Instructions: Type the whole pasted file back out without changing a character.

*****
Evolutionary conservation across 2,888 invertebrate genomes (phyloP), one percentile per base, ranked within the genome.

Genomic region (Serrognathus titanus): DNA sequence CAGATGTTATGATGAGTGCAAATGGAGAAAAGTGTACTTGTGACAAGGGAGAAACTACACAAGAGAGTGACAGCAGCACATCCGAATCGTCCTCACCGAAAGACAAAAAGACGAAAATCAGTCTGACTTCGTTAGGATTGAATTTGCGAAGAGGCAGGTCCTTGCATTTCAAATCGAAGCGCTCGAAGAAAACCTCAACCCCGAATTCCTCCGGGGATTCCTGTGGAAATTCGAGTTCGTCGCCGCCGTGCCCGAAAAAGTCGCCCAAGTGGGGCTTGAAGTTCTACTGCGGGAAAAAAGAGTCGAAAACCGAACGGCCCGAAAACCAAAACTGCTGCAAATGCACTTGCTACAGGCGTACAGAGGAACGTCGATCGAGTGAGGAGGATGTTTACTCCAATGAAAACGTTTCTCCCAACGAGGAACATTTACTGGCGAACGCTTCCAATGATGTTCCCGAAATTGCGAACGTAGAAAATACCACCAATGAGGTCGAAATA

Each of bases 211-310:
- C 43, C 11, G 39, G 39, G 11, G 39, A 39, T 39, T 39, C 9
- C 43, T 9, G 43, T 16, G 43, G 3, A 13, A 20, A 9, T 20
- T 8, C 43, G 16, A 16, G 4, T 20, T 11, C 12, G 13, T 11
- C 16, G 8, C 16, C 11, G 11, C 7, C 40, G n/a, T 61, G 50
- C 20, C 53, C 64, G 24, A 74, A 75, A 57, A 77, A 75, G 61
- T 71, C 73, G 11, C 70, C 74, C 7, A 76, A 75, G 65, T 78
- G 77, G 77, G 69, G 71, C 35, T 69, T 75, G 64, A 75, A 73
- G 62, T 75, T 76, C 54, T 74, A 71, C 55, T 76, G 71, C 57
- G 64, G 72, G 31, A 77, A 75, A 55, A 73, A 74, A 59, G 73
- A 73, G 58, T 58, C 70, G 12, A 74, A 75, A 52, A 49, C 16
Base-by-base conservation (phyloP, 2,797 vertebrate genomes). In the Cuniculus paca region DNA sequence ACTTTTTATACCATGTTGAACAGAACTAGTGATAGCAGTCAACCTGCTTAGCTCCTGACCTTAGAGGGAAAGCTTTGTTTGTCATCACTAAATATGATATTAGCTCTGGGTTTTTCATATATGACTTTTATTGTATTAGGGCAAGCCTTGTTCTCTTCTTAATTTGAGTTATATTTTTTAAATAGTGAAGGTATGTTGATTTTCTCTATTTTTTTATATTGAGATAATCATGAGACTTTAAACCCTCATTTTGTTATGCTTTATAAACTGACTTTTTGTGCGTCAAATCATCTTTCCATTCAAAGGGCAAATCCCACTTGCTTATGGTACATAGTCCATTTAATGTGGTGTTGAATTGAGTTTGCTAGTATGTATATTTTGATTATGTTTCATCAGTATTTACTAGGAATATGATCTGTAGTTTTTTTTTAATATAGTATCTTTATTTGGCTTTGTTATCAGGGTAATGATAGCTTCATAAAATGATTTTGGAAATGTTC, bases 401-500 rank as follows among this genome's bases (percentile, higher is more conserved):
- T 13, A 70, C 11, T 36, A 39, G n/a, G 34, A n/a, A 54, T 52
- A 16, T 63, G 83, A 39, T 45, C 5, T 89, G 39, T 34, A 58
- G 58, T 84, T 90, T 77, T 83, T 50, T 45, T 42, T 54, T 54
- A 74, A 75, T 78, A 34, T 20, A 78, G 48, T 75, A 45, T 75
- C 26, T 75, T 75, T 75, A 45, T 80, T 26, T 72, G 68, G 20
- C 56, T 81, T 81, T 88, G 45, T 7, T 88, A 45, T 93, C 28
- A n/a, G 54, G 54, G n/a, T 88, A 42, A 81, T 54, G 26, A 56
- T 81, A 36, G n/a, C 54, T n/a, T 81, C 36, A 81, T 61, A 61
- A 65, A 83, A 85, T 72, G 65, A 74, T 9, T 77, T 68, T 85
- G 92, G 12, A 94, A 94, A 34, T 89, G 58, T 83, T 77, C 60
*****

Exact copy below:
Evolutionary conservation across 2,888 invertebrate genomes (phyloP), one percentile per base, ranked within the genome.

Genomic region (Serrognathus titanus): DNA sequence CAGATGTTATGATGAGTGCAAATGGAGAAAAGTGTACTTGTGACAAGGGAGAAACTACACAAGAGAGTGACAGCAGCACATCCGAATCGTCCTCACCGAAAGACAAAAAGACGAAAATCAGTCTGACTTCGTTAGGATTGAATTTGCGAAGAGGCAGGTCCTTGCATTTCAAATCGAAGCGCTCGAAGAAAACCTCAACCCCGAATTCCTCCGGGGATTCCTGTGGAAATTCGAGTTCGTCGCCGCCGTGCCCGAAAAAGTCGCCCAAGTGGGGCTTGAAGTTCTACTGCGGGAAAAAAGAGTCGAAAACCGAACGGCCCGAAAACCAAAACTGCTGCAAATGCACTTGCTACAGGCGTACAGAGGAACGTCGATCGAGTGAGGAGGATGTTTACTCCAATGAAAACGTTTCTCCCAACGAGGAACATTTACTGGCGAACGCTTCCAATGATGTTCCCGAAATTGCGAACGTAGAAAATACCACCAATGAGGTCGAAATA

Each of bases 211-310:
- C 43, C 11, G 39, G 39, G 11, G 39, A 39, T 39, T 39, C 9
- C 43, T 9, G 43, T 16, G 43, G 3, A 13, A 20, A 9, T 20
- T 8, C 43, G 16, A 16, G 4, T 20, T 11, C 12, G 13, T 11
- C 16, G 8, C 16, C 11, G 11, C 7, C 40, G n/a, T 61, G 50
- C 20, C 53, C 64, G 24, A 74, A 75, A 57, A 77, A 75, G 61
- T 71, C 73, G 11, C 70, C 74, C 7, A 76, A 75, G 65, T 78
- G 77, G 77, G 69, G 71, C 35, T 69, T 75, G 64, A 75, A 73
- G 62, T 75, T 76, C 54, T 74, A 71, C 55, T 76, G 71, C 57
- G 64, G 72, G 31, A 77, A 75, A 55, A 73, A 74, A 59, G 73
- A 73, G 58, T 58, C 70, G 12, A 74, A 75, A 52, A 49, C 16
Base-by-base conservation (phyloP, 2,797 vertebrate genomes). In the Cuniculus paca region DNA sequence ACTTTTTATACCATGTTGAACAGAACTAGTGATAGCAGTCAACCTGCTTAGCTCCTGACCTTAGAGGGAAAGCTTTGTTTGTCATCACTAAATATGATATTAGCTCTGGGTTTTTCATATATGACTTTTATTGTATTAGGGCAAGCCTTGTTCTCTTCTTAATTTGAGTTATATTTTTTAAATAGTGAAGGTATGTTGATTTTCTCTATTTTTTTATATTGAGATAATCATGAGACTTTAAACCCTCATTTTGTTATGCTTTATAAACTGACTTTTTGTGCGTCAAATCATCTTTCCATTCAAAGGGCAAATCCCACTTGCTTATGGTACATAGTCCATTTAATGTGGTGTTGAATTGAGTTTGCTAGTATGTATATTTTGATTATGTTTCATCAGTATTTACTAGGAATATGATCTGTAGTTTTTTTTTAATATAGTATCTTTATTTGGCTTTGTTATCAGGGTAATGATAGCTTCATAAAATGATTTTGGAAATGTTC, bases 401-500 rank as follows among this genome's bases (percentile, higher is more conserved):
- T 13, A 70, C 11, T 36, A 39, G n/a, G 34, A n/a, A 54, T 52
- A 16, T 63, G 83, A 39, T 45, C 5, T 89, G 39, T 34, A 58
- G 58, T 84, T 90, T 77, T 83, T 50, T 45, T 42, T 54, T 54
- A 74, A 75, T 78, A 34, T 20, A 78, G 48, T 75, A 45, T 75
- C 26, T 75, T 75, T 75, A 45, T 80, T 26, T 72, G 68, G 20
- C 56, T 81, T 81, T 88, G 45, T 7, T 88, A 45, T 93, C 28
- A n/a, G 54, G 54, G n/a, T 88, A 42, A 81, T 54, G 26, A 56
- T 81, A 36, G n/a, C 54, T n/a, T 81, C 36, A 81, T 61, A 61
- A 65, A 83, A 85, T 72, G 65, A 74, T 9, T 77, T 68, T 85
- G 92, G 12, A 94, A 94, A 34, T 89, G 58, T 83, T 77, C 60